The Importance of the Maritime Sector in Timor-Leste
Dili, 21 June 2010 - "Timor-Leste has major maritime interests and the maritime sector is of great importance for the future prosperity and security of the country", emphasized Commodore Samuel Bateman, the keynote speaker at the second Distinguished Presidential Lecture on security reform in Timor-Leste.
The series of four lectures are designed to promote debate, on security-related topics and ideas that are relevant to Timor-Leste.
"Local ownership of the reform process is important and the objective of the lectures is not to dictate the path of reform, but to discuss the possibilities and options available to us", says Loro Horta, who is the UNDP National Manager for the Security Sector Review (SSR) project.
Commodore Bateman, formerly of the Royal Australian Navy, gave a comprehensive overview of the global maritime situation. He explained that "crimes at sea" have become more prevalent and thus the role of a maritime security force is increasingly focused on law enforcement.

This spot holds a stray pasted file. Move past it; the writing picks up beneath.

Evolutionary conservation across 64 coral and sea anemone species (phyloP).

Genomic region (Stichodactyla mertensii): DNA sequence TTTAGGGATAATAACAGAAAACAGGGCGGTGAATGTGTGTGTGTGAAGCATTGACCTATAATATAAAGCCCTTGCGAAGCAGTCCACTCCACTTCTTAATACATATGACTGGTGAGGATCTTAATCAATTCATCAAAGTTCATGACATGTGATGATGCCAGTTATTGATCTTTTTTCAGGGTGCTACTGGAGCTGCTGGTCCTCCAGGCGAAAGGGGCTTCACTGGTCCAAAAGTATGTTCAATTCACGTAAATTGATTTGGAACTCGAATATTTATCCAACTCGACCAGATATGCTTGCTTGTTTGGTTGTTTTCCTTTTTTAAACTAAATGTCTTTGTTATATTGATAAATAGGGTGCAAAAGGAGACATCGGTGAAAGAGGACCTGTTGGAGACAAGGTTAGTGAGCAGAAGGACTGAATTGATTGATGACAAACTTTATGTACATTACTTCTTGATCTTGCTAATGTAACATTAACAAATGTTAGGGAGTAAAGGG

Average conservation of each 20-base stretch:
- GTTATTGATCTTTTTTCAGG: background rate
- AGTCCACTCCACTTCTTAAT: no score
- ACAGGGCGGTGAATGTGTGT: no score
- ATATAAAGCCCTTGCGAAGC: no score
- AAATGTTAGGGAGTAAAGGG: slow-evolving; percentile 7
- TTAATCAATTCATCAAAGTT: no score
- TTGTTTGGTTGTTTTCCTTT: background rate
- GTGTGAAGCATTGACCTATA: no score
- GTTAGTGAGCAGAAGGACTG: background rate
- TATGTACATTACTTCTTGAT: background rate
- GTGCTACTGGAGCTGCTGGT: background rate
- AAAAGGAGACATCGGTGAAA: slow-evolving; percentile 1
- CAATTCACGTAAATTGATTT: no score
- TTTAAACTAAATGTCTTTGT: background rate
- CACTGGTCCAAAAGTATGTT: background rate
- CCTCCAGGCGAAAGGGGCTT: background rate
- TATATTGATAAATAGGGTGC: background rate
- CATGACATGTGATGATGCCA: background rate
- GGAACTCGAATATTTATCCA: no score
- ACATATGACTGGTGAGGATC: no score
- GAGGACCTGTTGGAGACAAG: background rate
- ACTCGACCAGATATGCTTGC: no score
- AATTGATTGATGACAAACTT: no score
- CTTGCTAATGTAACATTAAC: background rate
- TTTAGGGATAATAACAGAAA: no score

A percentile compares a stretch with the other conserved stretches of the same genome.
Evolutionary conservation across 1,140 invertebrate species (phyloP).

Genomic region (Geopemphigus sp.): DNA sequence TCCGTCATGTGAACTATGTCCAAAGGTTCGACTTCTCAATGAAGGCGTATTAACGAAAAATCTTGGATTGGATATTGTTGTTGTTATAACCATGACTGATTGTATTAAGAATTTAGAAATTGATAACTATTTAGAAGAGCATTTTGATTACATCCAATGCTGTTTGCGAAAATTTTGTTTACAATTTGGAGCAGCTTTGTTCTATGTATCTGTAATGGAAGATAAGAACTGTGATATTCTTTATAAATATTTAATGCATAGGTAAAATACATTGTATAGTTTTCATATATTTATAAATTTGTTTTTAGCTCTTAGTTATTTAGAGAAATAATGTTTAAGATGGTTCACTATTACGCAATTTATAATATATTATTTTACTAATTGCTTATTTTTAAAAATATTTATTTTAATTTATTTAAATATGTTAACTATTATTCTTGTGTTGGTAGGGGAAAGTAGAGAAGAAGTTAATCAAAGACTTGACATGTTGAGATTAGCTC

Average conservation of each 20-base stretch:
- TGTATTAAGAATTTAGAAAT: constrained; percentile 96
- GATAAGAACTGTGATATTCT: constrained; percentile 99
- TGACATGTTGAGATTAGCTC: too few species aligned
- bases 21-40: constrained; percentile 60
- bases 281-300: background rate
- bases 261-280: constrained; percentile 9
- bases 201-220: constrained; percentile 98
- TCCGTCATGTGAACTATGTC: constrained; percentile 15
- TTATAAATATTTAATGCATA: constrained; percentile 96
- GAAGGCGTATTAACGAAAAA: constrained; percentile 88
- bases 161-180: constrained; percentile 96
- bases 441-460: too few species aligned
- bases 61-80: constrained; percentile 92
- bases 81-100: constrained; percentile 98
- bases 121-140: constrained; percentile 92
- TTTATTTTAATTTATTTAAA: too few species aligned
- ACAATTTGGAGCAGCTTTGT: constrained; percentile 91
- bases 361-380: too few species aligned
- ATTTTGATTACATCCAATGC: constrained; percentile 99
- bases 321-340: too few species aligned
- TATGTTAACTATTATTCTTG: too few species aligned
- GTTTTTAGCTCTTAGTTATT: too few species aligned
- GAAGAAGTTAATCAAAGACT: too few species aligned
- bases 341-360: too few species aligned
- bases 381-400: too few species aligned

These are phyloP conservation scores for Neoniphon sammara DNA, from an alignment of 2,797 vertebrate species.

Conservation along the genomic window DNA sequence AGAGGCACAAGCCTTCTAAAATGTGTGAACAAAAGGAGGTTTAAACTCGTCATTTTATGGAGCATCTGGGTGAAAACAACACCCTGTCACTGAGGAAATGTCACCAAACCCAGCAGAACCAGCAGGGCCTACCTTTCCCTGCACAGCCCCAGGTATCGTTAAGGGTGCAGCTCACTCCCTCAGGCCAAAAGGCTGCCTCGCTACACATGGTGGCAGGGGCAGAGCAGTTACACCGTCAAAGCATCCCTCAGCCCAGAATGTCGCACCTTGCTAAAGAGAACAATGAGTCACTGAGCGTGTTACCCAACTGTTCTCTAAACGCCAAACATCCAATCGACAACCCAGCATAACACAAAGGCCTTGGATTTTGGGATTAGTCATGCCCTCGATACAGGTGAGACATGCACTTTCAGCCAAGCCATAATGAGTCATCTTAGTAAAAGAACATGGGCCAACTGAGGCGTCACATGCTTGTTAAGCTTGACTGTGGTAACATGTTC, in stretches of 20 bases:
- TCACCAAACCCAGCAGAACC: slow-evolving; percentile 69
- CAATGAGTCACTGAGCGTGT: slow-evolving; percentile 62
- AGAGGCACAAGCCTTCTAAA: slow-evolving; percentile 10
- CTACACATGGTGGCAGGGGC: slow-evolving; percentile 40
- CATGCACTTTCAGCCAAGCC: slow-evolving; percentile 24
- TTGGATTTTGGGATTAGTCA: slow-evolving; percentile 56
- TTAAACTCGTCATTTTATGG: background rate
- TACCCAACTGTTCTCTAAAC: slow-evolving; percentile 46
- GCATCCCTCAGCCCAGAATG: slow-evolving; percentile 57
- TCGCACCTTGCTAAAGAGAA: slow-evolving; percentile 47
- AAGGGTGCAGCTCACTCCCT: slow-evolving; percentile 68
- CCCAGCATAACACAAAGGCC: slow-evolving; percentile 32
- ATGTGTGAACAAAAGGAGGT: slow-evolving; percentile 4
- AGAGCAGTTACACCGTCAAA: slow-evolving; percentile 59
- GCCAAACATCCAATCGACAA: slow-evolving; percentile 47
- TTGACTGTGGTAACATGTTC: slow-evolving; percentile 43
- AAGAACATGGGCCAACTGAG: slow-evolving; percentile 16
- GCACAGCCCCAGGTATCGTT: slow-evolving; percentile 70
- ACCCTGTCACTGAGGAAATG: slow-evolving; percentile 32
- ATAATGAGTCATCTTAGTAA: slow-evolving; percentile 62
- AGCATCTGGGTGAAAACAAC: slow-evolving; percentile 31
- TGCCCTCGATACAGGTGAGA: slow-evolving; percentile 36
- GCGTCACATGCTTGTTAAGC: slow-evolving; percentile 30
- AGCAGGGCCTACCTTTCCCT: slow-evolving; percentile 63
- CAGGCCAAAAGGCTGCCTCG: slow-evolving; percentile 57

Piracy, people smuggling, drug trafficking, illegal fishing and marine environment offences are now the priorities for many marine security forces around the world, as opposed to the traditional military or war-fighting role.
The Commodore believes that separating the role of the Coast Guards from that of the Navy can sometimes be helpful. Navies are often seen as inherently aggressive, whereas Coast Guards can often act as agents of diplomacy, fostering cooperation between neighbouring nations.
However, when looking at Timor-Leste's maritime force he says, "it doesn't matter who does the policing at sea, as long as it is done. Different agencies need to be clear about their individual responsibilities, to avoid duplication and ensure coordination".